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Public Speaking Course: 

Storytelling DON'Ts

Here are some storytelling tips taught in my public speaking course.

When beginning to tell your story don't say the words" funny", "reminds me of", or "story". These words tell the audience that a story is coming and causes the audience to resist you rather than just getting caught up in what your saying. Instead they say, "Let's see you make me laugh." or "OK (yawn), here comes another story."

Don't say, "I heard a good one the other day..." for the same reason you don't say "it reminds me of..." The audience will resist and challenge you to make them laugh.

You should also keep from saying, "I don't know if I should tell this one..." If there is any doubt about whether a story is appropriate for your audience, leave it out.

The best way to start a story is to just start telling it. You should be into the story before anyone realizes it is a story. That way they are already deeply involved and don't have time to resist. You could say:

"There was this man ... "

"On the flight here ..." or "Driving in this morning ..."

"In the cab today ..."

"I was talking with ..."

"Let me take you back ...", "Come with me ...", "Imagine ...", "Visualize this ...",

These are a little different because while they do alert the audience that a story is coming, they also serve to get them so involved emotionally that any resistance they might have had is taken away.

When finishing your story, you should never say, "But seriously folks..."

If it was a funny story you don't have to say, "Hey Stupid! That was a joke." Give your audience some credit. 

To exit a story, don't say anything about it being over. Just make a slight change in delivery, tone, rate, expression, etc., and go on with your presentation.

A change of expression on your face or a different pose, are both body language that can say, "We are moving on..."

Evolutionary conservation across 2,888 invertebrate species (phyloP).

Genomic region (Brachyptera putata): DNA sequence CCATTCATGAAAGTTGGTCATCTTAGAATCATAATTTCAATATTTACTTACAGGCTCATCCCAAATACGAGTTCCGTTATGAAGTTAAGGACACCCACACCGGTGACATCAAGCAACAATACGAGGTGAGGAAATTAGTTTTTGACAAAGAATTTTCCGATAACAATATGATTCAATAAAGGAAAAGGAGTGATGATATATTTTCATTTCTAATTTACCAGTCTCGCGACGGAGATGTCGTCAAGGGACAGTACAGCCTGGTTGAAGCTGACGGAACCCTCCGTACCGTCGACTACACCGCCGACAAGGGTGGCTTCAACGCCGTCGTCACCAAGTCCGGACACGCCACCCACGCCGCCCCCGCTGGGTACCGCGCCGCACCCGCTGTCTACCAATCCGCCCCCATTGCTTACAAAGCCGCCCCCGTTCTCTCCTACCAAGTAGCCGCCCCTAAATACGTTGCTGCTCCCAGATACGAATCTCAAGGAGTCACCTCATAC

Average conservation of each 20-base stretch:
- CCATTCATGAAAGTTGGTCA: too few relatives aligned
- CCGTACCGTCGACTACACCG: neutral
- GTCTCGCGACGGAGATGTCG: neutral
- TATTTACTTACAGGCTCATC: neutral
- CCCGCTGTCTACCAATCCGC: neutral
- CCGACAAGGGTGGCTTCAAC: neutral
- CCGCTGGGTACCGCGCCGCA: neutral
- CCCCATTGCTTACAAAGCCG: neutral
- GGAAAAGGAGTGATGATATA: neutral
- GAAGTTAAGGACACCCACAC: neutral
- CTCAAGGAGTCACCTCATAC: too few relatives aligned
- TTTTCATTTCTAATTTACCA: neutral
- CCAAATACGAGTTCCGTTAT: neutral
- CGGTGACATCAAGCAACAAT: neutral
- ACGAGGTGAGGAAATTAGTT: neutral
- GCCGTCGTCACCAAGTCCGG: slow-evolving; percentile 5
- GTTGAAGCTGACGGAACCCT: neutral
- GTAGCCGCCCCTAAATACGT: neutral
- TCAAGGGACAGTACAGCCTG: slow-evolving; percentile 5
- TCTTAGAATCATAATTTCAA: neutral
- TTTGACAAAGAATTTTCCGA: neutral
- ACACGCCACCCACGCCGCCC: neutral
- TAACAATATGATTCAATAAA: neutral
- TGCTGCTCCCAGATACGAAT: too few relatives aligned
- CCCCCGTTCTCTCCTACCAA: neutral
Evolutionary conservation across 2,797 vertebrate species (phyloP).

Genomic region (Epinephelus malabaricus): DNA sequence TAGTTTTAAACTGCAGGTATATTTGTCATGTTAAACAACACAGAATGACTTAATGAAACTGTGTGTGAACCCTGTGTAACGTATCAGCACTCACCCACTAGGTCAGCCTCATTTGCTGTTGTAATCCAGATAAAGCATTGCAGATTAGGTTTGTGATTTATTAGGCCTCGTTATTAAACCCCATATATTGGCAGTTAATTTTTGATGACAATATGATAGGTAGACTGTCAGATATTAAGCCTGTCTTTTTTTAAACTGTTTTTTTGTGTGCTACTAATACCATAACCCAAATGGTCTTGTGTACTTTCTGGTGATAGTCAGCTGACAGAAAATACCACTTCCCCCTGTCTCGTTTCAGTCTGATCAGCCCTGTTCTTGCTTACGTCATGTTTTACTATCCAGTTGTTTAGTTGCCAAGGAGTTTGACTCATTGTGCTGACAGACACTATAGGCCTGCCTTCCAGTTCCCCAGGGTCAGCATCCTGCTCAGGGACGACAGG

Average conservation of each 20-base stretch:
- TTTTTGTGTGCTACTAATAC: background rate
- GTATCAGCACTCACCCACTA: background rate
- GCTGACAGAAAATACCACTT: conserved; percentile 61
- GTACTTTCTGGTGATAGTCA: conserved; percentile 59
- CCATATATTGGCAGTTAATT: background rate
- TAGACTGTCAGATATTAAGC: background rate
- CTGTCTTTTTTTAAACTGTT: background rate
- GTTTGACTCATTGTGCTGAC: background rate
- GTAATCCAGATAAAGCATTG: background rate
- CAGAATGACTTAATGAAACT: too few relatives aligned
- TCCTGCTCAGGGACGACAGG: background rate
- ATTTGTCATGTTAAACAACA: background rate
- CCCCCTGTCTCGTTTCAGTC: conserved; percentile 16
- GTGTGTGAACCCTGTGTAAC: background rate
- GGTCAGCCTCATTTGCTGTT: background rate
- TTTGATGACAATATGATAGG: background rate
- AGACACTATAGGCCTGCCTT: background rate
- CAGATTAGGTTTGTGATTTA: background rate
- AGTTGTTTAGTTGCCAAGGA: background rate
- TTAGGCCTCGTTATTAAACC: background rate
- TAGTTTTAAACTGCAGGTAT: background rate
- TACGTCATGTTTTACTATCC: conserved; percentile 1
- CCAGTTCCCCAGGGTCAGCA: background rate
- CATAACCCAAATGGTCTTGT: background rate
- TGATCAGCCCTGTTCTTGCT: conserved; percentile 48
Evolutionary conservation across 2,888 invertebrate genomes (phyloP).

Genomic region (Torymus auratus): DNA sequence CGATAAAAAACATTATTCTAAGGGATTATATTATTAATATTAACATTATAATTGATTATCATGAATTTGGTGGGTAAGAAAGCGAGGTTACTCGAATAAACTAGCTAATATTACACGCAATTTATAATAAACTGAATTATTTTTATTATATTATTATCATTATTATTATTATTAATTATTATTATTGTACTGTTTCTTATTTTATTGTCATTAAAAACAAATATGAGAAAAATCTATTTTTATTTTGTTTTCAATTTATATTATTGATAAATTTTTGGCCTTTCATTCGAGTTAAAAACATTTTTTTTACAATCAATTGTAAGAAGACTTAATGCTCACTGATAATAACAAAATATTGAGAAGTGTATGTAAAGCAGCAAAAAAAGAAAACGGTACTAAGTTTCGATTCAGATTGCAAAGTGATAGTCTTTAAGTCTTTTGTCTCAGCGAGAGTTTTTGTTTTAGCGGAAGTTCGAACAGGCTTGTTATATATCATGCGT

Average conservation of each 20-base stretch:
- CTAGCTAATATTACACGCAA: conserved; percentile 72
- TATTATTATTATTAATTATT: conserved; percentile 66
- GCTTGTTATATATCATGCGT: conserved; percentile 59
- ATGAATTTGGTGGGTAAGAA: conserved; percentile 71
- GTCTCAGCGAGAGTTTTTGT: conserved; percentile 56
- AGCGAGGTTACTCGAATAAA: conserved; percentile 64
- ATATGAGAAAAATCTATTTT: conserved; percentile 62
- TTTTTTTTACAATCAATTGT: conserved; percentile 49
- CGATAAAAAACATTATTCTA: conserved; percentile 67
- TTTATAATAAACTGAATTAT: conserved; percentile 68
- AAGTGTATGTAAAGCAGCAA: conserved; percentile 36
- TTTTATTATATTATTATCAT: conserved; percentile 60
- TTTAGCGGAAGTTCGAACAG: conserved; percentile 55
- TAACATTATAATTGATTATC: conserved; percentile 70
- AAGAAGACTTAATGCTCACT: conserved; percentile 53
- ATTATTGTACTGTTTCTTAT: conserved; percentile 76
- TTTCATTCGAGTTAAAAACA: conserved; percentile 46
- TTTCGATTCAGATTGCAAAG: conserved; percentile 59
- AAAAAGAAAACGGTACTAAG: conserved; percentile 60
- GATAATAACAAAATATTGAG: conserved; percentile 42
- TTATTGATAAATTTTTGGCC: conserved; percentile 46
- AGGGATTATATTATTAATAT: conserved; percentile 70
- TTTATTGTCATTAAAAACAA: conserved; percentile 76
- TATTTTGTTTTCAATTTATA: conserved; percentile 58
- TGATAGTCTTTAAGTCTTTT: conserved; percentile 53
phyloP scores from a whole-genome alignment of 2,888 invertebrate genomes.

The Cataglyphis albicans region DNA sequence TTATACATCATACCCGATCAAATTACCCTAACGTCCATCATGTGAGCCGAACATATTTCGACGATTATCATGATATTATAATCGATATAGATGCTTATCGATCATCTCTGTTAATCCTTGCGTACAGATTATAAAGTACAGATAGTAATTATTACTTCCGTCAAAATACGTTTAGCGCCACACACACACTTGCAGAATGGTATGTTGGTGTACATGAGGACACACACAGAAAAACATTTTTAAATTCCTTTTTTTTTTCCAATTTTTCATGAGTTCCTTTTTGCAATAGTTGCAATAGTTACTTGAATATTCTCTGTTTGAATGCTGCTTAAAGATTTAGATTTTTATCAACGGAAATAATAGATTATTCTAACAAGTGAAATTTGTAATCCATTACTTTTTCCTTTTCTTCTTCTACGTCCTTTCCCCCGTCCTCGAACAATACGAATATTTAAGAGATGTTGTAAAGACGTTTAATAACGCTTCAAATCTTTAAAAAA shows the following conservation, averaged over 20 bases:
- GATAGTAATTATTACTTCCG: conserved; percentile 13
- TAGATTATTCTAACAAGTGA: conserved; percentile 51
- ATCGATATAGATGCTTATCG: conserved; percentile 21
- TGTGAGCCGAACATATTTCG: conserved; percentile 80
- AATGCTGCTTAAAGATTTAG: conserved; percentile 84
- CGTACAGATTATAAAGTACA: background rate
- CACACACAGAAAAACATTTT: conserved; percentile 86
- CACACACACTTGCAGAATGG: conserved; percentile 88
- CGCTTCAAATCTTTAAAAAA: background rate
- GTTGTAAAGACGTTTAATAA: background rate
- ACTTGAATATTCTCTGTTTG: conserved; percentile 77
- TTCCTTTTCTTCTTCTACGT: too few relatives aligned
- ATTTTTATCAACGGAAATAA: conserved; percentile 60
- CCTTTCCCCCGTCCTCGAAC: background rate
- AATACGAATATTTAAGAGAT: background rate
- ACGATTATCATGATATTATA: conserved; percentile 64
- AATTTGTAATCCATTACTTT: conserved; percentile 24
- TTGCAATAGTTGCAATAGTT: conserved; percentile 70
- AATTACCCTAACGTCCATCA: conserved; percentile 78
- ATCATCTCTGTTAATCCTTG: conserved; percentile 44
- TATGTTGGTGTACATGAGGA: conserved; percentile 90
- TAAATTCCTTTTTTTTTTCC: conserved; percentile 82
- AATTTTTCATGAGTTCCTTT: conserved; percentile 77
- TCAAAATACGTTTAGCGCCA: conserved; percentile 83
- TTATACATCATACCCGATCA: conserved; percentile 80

Don't use too many stories on the same topic. Each successive one will lose its impact.

Don't tell a story where you are the hero. If you are the hero, make it appear that it was dumb luck that made you so (self-effacing humor). If you are a bonafide hero, forget what I just said, but make sure you add a healthy dose of humility for best connection with the audience.

Don't use terms that may be foreign to your audience. 

Don't die of printed page poison. Written stories must be changed to be recited aloud.

When you find a story that you like in a reference book, do not say it exactly as it's written or you will sound stupid. You must get rid of the he saids and she saids. People care about Dick or Jane, not about him or her, he or she.

Don't give a history lesson when telling a funny story, because many of us think of history as long and boring. Humor is best when it is short and sweet. Put yourself into the story to make it believable, even if you are faking your part in the story.

Fake truth is essential to humor even if the story is totally untrue. After the punch line of the humorous story, most (not all) folks will "get it" and realize you were in the story just for effect, not in reality. The exception to using fake truth is when you are telling an exaggeration. Then anything goes.

Example of some exaggeration:

I had a terrible day at the beach. I came home with 14 harpoon wounds.

That exaggeration is pretty evident to anyone. Now to twist the humor, you can say,

"Fortunately, they were all in the fish I speared. Anyone for a fish fry?" Now you are the hero, too!

In your public speaking course I show you how to keep the attention of the audience, keeping connected, but not with a harpoon!

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